Tourists warned about ‘narco-blockades’ in Mexico
Published Monday, May 4, 2015 1:39PM PDT
Last Updated Monday, May 4, 2015 6:54PM PDT
Canadians in Mexico’s popular Puerto Vallarta and Guadalajara areas have been warned to stay inside due to escalating violence between drug cartels and police.
The Embassy of Canada in Mexico issued a statement on social media urging tourists and residents in the state of Jalisco to limit their movements in cities and follow the advice of law enforcement.
“Please note that narco-blockades have been affecting areas in and around Puerto Vallarta and Guadalajara,” the embassy said. “Local authorities have advised [people] to remain at home.”
Images of some of the cartel blockades show torched trucks, buses and cars being used to block off transit routes in the state, which is located in western Mexico along the Pacific coast.
Canadians in the region have also been warned to avoid demonstrations and large gatherings.
Last month, 15 Jalisco police officers were killed in a drug cartel ambush that was carried out by creating a fiery blockade on a rural road, according to local media, and there was a failed assassination attempt on the state’s Security Commissioner in late March.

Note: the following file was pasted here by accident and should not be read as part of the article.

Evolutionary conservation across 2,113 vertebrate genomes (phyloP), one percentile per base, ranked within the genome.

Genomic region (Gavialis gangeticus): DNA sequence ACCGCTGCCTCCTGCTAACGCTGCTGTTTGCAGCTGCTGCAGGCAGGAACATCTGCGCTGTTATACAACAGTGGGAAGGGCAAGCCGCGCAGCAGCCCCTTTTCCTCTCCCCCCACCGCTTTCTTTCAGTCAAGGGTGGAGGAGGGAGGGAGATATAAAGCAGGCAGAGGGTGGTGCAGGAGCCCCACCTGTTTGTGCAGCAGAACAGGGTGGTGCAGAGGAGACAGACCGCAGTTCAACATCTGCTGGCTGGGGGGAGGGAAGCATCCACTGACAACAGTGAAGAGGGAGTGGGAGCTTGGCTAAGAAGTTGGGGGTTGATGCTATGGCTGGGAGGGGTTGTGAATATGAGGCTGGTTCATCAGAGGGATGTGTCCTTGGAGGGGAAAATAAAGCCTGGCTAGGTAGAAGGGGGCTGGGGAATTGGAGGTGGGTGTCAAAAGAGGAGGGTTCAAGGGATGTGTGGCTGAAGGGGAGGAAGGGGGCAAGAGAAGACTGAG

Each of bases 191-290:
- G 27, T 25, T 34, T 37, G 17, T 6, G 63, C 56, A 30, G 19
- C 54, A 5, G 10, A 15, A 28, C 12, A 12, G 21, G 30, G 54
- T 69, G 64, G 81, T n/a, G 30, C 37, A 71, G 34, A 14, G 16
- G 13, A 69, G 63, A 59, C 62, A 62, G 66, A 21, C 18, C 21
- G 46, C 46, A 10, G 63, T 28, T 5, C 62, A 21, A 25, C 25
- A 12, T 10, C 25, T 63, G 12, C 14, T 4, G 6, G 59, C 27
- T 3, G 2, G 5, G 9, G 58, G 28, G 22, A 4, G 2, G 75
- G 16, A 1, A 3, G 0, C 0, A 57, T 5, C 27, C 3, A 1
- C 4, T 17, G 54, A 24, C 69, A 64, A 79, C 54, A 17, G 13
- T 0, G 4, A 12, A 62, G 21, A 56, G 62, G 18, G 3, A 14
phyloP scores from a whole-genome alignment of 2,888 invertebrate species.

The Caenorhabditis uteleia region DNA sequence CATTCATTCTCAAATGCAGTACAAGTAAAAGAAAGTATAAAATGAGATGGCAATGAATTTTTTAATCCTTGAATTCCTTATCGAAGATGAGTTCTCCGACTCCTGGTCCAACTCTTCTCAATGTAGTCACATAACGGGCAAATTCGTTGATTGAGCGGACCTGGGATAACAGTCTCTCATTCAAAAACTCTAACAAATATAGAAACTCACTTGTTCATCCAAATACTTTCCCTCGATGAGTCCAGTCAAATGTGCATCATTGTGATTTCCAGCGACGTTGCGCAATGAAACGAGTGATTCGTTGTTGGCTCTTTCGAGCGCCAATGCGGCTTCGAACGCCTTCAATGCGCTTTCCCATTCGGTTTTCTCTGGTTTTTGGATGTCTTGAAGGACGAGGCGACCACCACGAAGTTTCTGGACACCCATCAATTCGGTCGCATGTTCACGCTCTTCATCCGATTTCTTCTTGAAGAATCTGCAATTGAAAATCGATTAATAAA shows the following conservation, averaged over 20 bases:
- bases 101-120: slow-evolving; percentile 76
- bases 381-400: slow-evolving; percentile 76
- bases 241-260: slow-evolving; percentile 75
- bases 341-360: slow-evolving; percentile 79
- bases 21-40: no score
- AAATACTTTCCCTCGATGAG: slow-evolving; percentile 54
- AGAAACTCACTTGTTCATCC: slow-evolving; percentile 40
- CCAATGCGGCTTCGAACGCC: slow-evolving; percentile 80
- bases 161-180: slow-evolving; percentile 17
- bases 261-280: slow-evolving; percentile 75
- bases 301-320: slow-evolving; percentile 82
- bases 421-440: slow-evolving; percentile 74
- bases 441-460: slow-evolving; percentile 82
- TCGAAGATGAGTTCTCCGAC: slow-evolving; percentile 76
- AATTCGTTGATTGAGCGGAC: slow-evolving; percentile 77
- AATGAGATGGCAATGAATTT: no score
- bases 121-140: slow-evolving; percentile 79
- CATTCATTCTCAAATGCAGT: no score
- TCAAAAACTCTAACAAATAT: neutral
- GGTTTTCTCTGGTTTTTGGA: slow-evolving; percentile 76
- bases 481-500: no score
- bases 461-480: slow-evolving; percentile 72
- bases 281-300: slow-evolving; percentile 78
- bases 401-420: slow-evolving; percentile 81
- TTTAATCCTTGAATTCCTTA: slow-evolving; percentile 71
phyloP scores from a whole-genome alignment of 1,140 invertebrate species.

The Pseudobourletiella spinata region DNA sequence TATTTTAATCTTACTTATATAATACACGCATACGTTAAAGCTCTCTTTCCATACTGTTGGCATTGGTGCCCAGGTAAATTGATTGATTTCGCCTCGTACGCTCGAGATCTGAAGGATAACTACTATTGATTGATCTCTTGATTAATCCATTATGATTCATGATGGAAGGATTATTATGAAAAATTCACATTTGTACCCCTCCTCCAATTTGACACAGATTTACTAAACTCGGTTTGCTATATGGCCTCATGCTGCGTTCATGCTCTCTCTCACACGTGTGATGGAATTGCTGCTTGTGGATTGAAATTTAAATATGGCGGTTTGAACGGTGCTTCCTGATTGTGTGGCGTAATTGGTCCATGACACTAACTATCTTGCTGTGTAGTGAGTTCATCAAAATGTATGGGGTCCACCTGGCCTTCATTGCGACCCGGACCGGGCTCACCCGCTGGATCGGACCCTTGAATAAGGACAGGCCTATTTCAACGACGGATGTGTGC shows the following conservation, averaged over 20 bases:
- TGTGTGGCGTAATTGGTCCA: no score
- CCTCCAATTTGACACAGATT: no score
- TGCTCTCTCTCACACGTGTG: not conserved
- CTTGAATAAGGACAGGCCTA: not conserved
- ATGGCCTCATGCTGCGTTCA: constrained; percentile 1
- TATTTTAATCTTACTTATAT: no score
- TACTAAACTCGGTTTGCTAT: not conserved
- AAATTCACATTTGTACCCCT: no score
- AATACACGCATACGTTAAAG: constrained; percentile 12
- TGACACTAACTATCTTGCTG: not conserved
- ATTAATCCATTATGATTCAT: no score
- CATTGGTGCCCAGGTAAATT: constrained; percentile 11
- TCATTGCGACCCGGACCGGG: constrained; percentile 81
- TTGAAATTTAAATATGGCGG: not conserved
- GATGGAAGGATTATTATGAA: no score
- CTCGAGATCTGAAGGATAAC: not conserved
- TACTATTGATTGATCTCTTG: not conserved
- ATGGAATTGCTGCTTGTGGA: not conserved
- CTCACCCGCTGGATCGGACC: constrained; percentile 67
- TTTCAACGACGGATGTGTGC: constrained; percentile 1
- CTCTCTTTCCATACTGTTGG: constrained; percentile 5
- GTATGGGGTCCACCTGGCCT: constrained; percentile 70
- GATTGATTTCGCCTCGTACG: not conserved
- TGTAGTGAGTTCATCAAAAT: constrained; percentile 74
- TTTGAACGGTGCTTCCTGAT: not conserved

Canada’s Ministry of Foreign Affairs said there’s no nationwide advisory in effect for Mexico, but tourists are urged exercise extreme caution in Jalisco and Nayarit, as well as the states of Baja California, Morelos, San Luis Potosi, Veracruz and Zacatecas.
The ministry said coastal tourism-heavy areas of Jalisco and Nayarit remain “relatively safe” but people should still be careful.
The Yucatan Peninsula, which includes Cancun and Riviera Maya, has been largely unaffected by the violence, according to officials.
The Embassy of Canada in Mexico advised travelers to get in touch with their emergency contacts back home to let them know where they are, and whether the violence has affected them.
For more information, visit the Canadian government’s travel advisory page for Mexico.
With files from The Associated Press